In This Episode:
Dr. K addresses frequently asked questions about older adults and decisional capacity. She also provides practical advice on what you can do if you’re concerned that an older person is making “bad” decisions. She covers:
- What does the term “capacity” mean when it comes to decision-making?
- What is the difference between incapacity and incompetence?
- How is capacity determined?
- Does capacity have to be determined by legal professionals? Is it a “legal decision” whether someone has capacity?
- Do I have to have a legal or clinical determination of incapacity for a specific decision before I override the decision of an older person with dementia?
- Do I need a legal or clinical determination of incapacity before I take the car keys away from an older parent who has dementia and is an unsafe driver?
- Is neuropsychological testing required to assess capacity?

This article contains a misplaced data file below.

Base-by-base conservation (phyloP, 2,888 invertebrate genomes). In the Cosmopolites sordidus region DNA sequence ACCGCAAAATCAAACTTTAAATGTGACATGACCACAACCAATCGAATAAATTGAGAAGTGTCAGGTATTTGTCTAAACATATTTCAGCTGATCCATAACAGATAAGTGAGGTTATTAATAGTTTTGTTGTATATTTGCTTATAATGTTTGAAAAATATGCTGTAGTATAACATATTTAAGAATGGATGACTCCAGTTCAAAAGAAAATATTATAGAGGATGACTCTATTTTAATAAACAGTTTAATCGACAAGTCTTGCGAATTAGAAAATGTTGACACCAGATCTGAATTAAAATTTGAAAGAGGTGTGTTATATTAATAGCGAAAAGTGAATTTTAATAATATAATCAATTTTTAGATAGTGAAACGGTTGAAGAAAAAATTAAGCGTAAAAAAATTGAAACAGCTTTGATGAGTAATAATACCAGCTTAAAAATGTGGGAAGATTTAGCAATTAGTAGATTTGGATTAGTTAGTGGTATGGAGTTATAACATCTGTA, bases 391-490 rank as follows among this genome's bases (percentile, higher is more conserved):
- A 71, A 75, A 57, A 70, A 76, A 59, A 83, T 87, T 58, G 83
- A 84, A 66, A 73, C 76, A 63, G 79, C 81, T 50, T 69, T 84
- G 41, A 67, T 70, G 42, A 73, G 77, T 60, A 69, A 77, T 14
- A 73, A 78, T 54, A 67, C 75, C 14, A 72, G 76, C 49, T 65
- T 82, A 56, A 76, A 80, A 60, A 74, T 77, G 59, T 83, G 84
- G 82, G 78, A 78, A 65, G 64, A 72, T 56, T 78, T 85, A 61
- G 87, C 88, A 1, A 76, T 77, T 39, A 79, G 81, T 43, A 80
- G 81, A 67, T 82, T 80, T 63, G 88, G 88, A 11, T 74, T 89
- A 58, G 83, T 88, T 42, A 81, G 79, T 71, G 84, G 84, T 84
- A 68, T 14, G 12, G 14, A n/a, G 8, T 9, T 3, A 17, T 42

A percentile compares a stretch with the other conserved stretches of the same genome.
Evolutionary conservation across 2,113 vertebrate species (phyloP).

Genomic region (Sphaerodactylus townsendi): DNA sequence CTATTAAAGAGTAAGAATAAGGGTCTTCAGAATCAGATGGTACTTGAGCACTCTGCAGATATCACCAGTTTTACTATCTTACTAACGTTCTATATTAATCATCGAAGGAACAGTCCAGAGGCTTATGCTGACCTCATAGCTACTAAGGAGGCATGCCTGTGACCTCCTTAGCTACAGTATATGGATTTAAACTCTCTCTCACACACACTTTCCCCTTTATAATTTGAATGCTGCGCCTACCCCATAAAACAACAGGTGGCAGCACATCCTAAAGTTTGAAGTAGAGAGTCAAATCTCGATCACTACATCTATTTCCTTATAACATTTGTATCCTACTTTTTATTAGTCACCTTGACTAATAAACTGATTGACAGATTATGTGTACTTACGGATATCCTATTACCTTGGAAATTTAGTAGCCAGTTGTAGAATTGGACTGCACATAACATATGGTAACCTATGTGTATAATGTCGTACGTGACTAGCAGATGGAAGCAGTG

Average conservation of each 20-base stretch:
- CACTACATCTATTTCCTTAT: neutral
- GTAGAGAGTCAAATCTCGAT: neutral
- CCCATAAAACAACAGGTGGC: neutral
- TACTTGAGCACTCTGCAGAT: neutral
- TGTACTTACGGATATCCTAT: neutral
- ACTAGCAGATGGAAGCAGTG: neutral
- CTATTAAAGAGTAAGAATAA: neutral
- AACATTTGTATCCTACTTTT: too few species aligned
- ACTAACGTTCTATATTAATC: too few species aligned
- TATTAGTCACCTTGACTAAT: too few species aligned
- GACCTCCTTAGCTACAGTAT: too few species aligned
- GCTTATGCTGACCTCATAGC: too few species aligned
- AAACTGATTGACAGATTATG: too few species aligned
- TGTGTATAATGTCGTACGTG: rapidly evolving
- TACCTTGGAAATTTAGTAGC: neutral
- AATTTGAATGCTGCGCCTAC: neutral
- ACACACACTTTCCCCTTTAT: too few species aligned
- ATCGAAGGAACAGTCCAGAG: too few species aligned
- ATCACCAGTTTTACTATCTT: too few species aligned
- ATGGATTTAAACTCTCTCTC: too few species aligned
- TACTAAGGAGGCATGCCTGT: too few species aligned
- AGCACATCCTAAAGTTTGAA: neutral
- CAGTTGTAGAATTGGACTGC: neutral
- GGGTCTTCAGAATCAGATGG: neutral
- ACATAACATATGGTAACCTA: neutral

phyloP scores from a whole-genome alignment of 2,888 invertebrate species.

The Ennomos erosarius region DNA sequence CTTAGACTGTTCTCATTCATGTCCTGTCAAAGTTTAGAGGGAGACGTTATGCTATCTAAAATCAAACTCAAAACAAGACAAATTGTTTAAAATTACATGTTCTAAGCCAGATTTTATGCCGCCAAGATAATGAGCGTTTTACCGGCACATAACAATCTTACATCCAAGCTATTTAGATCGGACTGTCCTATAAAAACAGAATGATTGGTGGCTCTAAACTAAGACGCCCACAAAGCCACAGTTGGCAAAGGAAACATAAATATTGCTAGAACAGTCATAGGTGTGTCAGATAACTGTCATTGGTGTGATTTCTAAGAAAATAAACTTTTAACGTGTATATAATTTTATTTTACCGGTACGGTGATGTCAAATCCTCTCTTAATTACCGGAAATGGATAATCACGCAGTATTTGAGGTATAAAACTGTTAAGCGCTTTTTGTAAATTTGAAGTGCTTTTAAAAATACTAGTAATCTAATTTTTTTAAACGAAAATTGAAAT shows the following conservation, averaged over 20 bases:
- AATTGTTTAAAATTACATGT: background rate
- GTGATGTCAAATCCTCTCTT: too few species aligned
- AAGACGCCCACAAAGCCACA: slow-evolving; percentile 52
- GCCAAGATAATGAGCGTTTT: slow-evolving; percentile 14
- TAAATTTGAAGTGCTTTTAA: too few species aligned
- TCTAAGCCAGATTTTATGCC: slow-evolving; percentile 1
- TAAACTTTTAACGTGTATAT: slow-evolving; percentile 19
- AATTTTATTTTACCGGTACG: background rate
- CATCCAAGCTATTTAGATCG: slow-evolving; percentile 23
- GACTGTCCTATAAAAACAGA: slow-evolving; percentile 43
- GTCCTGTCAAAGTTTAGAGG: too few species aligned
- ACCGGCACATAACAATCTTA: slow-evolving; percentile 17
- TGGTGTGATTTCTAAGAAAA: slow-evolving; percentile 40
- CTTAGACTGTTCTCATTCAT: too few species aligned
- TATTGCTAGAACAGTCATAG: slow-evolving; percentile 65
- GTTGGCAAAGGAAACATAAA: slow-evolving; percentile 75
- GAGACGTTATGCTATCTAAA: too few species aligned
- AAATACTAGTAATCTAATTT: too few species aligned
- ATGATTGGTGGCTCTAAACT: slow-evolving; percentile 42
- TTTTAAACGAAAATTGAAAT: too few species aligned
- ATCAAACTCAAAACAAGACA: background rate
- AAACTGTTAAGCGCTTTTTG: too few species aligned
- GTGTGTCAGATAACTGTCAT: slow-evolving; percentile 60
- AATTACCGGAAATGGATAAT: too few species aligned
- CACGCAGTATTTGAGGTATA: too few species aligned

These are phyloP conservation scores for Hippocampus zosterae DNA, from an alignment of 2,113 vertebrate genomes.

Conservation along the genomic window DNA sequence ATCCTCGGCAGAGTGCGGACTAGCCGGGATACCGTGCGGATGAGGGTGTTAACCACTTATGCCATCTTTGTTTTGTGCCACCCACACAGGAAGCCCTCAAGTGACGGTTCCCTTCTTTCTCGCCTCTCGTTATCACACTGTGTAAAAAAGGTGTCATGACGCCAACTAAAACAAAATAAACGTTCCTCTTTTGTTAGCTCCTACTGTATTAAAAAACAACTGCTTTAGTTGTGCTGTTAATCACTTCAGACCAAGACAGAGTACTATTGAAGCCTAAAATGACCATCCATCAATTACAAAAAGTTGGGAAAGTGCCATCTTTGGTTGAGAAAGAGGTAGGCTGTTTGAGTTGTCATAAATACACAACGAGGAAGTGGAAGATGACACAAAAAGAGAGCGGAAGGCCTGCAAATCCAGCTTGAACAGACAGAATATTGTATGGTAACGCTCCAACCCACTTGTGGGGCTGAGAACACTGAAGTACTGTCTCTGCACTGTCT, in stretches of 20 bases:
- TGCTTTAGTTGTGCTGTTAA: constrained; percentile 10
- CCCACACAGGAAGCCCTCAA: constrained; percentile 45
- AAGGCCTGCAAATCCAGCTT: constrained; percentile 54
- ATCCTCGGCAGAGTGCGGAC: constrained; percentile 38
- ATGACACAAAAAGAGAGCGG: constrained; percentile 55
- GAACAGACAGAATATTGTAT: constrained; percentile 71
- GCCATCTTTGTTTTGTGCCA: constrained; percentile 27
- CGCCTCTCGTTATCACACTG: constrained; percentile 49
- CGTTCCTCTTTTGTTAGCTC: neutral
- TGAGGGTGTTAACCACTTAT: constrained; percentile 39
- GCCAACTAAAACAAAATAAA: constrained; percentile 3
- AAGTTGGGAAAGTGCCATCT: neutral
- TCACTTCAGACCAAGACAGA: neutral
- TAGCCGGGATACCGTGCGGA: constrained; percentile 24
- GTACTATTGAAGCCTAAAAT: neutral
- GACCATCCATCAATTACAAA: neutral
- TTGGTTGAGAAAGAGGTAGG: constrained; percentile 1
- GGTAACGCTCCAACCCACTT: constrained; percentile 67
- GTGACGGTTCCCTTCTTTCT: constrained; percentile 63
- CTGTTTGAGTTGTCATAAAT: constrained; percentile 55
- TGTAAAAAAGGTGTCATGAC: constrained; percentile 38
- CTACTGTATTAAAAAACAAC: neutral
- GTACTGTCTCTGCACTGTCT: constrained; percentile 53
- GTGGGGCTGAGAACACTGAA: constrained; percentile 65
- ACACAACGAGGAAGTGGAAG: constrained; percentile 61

- What to do if you’re worried about an older person’s capacity, or actions
013 – Interview: Solving Hard Problems in Helping Aging Parents
037 – Interview: Using Powers of Attorney to Help Older Adults
- Incompetence & Losing Capacity: Answers to 7 FAQs
- American Bar Association Ten Legal Tips for Caregivers
- Assessment of Capacity in Older Adults (American Bar Association/American Psychological Association)
- Respect for Autonomy (Alzheimer’s Association)
- Driving and Dementia (Alzheimer’s Association)
What can you tell me about the medication Cyclobenzaprine and its use for treating muscle pain, how long is it safe to use
Leslie Kernisan, MD MPH says
Cyclobenzaprine is an anticholinergic drug. I explain the risks of anticholinergics in these articles:
4 Types of Medication to Avoid if You’re Worried About Memory
7 Common Drugs That Are Toxic for Your Brain